Newspaper article International Herald Tribune

Graduates of College Fared Better in Recession ; Educated Young Workers Lost Less in Employment and Pay Than Their Peers

Newspaper article International Herald Tribune

Graduates of College Fared Better in Recession ; Educated Young Workers Lost Less in Employment and Pay Than Their Peers

Article excerpt

Among Americans age 21 to 24, the drop in employment and income was much steeper among people who lacked a college degree, according to a recent study by Pew Charitable Trusts.

Young adults have long faced a rough job market, but in the last recession and its aftermath, college graduates did not lose nearly as much ground as their less-educated peers, according to a new study.

The study, published on Wednesday by the Pew Charitable Trusts, shows that among Americans age 21 to 24, the drop in employment and income was much steeper among people who lacked a college degree.

The findings come as many published articles and books have told the stories of young college graduates unable to find work, and questioned the conventional wisdom that a college education is a worthwhile investment and the key to opportunity and social mobility. The study did not take into account the cost of going to college.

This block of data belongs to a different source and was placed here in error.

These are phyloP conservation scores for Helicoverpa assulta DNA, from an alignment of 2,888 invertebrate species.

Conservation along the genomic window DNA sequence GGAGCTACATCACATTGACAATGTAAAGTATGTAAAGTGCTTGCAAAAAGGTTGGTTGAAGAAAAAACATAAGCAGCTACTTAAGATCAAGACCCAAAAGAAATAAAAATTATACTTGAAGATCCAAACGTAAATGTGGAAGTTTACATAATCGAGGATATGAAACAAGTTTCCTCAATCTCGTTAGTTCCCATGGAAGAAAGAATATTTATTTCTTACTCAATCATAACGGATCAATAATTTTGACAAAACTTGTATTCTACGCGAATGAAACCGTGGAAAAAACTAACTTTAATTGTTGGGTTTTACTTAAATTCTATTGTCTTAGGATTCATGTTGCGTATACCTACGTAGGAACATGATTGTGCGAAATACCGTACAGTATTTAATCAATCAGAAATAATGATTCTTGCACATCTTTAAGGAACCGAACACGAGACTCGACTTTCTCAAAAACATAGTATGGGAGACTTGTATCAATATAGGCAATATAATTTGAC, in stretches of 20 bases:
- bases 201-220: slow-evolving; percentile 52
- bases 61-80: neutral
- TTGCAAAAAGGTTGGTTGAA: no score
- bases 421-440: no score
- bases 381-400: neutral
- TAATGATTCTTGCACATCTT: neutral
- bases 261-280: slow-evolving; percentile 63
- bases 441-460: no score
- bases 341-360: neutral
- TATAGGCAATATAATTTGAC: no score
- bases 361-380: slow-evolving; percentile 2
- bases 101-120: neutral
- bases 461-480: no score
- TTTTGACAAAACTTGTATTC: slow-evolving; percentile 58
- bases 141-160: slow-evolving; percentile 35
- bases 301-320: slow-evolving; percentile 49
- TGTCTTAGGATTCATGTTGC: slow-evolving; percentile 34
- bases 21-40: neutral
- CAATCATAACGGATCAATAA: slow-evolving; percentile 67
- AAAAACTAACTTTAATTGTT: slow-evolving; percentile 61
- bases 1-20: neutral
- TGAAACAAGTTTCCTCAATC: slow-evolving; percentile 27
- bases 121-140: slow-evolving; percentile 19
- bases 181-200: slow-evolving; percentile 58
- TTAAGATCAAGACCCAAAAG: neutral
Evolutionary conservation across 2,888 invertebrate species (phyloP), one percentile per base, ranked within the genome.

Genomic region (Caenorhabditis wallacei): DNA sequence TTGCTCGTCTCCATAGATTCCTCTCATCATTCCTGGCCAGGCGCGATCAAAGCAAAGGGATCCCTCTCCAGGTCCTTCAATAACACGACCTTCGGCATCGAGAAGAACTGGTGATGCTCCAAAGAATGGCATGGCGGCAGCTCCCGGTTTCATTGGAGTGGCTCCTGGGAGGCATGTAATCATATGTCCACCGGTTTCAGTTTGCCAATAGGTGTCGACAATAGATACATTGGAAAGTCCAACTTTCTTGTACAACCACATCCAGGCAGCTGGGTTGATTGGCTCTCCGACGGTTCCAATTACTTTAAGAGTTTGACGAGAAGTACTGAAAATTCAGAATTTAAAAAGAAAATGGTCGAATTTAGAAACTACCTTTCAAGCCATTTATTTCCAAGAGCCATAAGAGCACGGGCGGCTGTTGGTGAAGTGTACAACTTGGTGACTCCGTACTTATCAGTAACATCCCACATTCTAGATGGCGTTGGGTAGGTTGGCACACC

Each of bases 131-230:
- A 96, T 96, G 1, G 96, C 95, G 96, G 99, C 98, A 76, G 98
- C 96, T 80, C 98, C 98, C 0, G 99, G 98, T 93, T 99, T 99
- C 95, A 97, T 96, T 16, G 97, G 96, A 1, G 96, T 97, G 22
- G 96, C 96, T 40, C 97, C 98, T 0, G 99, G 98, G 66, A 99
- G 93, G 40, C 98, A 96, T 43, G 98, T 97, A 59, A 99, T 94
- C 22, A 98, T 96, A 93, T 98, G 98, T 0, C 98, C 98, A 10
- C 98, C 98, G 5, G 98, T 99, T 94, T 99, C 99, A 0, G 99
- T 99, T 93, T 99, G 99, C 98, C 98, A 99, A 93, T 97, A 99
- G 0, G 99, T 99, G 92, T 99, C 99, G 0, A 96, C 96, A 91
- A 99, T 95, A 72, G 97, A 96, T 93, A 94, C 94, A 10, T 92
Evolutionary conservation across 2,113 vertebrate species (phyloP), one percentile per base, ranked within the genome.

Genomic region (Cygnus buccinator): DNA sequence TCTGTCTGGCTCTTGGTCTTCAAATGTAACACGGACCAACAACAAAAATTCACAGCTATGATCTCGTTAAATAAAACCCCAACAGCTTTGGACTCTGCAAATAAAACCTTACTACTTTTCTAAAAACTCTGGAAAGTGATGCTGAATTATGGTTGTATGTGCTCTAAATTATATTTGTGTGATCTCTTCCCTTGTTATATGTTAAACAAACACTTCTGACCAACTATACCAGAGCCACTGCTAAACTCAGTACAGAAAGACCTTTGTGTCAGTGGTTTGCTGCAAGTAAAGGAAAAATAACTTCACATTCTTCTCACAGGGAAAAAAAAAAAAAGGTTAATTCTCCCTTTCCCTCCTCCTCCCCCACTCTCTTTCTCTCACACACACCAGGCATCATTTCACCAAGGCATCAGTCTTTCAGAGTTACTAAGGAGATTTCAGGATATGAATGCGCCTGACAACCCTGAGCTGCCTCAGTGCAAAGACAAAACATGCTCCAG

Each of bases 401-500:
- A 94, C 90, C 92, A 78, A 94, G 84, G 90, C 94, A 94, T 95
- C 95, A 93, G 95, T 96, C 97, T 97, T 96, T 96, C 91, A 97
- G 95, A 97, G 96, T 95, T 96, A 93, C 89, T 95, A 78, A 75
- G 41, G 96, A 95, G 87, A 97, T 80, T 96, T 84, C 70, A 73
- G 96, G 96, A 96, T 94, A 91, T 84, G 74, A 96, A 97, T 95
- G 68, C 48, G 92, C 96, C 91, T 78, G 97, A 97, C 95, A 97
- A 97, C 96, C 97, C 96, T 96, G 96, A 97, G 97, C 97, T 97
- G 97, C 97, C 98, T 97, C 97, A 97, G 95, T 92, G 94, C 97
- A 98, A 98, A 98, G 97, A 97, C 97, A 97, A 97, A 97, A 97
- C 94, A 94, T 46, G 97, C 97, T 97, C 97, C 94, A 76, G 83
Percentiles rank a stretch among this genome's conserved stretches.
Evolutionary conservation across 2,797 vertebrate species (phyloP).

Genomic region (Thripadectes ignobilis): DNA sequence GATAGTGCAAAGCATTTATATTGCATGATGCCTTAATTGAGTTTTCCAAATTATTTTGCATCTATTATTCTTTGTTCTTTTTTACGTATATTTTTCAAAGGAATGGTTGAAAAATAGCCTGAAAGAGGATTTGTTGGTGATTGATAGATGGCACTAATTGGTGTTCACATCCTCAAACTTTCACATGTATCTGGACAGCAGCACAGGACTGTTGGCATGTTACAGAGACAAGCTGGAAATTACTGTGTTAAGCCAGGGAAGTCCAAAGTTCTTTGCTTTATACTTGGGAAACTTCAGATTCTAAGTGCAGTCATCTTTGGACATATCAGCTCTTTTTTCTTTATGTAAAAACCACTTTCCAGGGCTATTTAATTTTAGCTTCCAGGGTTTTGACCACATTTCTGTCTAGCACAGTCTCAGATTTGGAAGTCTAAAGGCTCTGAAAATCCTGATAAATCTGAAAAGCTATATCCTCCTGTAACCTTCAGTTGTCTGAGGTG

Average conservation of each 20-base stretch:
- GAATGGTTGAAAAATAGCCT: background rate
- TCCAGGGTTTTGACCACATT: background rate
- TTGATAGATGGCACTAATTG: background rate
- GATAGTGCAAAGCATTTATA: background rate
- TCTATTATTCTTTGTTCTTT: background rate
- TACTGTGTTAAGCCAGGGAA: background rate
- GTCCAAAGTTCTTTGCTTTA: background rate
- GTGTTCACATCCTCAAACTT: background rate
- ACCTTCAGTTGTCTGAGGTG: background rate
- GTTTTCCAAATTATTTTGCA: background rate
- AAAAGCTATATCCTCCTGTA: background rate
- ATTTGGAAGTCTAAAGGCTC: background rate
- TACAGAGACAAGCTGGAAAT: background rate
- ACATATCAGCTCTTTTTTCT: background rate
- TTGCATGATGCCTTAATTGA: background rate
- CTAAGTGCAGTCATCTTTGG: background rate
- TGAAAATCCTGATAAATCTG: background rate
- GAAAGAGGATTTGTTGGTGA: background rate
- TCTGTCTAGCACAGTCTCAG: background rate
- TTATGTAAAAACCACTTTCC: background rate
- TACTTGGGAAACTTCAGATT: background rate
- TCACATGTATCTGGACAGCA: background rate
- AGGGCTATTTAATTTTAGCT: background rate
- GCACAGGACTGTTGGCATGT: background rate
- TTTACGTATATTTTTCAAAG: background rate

"This shows that any amount of post-secondary education does improve the labor market outcomes for those recent graduates," said Diana Elliott, the research manager for Pew's Economic Mobility Project. "This is not necessarily to discredit those individual stories."

In fact, the study documents a serious decline in the job picture for young people.

Using data from the U.S. Census Bureau's Current Population Survey, Pew looked at employment, either full-time or part-time, among 21- to 24-year-olds, in the roughly two and a half years before the 2007-2009 recession, during it, and in the two and a half years after it. …

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